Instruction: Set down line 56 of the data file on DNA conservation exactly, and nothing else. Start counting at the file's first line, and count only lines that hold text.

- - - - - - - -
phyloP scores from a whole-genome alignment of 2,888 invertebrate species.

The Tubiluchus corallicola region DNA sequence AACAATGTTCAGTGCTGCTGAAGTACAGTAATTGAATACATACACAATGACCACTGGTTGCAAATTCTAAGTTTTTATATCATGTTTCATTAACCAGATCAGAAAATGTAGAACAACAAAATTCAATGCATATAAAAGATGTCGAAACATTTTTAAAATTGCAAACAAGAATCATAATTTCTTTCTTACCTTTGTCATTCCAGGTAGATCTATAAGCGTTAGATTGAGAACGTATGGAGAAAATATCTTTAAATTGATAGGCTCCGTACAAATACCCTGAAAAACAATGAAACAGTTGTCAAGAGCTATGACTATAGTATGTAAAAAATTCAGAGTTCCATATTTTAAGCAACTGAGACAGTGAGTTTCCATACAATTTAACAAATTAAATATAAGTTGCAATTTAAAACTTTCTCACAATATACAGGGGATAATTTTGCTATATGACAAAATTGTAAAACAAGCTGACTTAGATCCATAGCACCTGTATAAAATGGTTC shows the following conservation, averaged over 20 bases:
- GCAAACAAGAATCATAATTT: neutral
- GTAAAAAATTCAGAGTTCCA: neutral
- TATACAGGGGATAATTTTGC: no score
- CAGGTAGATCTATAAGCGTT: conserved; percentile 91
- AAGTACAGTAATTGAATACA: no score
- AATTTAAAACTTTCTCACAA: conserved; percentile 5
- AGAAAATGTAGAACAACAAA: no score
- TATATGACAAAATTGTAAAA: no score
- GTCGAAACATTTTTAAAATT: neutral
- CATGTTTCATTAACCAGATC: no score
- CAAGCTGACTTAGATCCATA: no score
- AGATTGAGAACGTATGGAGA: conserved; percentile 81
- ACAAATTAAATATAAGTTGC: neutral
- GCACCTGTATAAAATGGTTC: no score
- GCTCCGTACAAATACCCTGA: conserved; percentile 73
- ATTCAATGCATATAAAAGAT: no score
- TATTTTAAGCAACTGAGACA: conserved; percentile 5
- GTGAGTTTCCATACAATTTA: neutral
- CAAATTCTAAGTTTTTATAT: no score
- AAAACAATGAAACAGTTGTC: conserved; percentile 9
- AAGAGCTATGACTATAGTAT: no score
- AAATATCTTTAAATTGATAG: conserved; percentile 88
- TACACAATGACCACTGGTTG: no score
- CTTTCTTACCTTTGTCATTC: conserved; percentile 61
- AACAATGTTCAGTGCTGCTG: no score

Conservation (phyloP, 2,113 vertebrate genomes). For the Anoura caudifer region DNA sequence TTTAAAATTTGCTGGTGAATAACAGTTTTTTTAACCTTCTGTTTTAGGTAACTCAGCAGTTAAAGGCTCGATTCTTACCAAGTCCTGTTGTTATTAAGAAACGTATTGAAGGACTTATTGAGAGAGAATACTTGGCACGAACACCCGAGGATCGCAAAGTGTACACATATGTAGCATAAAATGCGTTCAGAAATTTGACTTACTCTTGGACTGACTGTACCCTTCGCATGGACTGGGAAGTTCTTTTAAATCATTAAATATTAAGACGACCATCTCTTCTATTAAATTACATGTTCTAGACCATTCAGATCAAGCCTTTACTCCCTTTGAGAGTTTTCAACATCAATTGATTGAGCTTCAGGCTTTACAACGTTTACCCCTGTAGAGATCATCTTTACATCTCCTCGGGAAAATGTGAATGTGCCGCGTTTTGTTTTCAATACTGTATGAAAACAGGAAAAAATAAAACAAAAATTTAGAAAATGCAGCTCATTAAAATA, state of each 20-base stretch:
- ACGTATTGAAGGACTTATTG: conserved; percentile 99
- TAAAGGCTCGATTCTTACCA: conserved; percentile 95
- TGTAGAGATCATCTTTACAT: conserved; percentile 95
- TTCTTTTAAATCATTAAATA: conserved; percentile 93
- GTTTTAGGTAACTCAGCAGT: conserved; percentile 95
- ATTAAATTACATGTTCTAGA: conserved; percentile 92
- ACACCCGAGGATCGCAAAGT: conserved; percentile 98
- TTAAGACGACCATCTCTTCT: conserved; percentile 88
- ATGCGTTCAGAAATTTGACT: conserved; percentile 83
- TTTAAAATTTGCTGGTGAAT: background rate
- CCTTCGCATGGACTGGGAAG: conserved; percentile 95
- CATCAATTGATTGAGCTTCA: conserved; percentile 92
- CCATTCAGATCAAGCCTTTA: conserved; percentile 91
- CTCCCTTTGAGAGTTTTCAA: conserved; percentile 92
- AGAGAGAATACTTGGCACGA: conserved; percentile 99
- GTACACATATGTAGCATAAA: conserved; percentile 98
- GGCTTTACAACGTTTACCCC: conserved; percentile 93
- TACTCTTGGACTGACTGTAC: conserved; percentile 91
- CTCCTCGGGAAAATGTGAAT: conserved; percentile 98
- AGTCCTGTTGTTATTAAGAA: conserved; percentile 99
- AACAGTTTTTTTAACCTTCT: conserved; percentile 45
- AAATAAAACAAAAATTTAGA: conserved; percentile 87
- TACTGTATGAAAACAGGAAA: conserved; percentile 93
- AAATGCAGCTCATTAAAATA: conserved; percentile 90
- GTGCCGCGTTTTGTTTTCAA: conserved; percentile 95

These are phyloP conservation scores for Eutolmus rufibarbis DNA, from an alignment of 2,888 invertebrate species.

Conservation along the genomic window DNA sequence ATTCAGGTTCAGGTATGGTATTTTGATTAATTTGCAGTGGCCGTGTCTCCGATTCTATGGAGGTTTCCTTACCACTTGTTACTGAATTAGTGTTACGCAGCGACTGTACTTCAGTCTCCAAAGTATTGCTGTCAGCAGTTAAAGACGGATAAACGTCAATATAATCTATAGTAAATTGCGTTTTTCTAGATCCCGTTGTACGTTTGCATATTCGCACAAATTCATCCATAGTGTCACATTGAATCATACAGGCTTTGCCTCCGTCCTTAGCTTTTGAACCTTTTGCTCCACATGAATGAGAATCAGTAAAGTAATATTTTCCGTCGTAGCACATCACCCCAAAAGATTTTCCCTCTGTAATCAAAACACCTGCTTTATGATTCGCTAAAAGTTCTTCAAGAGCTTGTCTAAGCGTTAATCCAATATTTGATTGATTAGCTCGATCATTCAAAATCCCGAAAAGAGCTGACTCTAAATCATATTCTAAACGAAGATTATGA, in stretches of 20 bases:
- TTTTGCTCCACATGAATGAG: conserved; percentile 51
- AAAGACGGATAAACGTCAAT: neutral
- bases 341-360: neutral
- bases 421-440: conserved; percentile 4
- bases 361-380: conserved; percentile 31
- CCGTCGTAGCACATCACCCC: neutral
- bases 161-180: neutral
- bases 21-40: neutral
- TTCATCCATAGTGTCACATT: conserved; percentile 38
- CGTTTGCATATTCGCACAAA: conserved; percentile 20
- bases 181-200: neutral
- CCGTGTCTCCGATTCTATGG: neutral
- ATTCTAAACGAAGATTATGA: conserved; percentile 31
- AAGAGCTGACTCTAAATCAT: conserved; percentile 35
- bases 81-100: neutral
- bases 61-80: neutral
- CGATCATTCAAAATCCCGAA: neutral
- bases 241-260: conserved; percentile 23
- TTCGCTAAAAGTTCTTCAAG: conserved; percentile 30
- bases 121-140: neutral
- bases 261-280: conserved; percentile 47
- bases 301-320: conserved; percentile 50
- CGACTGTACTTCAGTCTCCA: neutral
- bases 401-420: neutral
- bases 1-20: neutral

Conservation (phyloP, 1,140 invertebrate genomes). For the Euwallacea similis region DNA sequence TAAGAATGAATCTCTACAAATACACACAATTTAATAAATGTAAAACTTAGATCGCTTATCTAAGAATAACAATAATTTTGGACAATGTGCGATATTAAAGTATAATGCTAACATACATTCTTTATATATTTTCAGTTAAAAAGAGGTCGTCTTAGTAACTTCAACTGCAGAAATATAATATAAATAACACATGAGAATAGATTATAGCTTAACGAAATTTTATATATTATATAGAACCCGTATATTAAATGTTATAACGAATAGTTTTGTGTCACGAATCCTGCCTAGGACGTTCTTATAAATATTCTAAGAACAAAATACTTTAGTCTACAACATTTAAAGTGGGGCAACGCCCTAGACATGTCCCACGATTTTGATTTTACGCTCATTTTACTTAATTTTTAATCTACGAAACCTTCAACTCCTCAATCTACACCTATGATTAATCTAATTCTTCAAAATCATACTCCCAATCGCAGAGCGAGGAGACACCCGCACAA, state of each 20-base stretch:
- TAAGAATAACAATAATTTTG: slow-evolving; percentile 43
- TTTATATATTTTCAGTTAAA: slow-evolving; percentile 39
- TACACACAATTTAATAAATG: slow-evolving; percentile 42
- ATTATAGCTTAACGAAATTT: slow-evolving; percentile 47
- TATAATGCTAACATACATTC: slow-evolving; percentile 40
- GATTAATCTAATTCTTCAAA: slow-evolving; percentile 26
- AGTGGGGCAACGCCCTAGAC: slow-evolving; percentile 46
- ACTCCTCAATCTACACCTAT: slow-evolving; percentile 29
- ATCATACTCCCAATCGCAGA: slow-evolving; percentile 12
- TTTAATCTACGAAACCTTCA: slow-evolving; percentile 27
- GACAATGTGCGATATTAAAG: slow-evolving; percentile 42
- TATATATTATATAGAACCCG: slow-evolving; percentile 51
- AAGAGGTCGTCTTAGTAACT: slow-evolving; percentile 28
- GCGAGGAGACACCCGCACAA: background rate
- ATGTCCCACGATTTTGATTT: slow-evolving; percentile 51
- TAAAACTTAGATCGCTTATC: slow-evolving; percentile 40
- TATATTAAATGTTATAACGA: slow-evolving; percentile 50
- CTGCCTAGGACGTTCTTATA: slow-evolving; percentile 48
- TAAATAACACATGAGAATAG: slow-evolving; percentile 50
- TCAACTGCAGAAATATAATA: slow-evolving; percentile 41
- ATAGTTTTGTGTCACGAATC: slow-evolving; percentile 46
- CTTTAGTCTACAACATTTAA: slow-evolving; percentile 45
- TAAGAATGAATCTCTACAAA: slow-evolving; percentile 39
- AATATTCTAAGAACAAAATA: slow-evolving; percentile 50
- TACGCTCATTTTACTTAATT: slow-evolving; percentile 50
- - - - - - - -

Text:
- TTTTGCTCCACATGAATGAG: conserved; percentile 51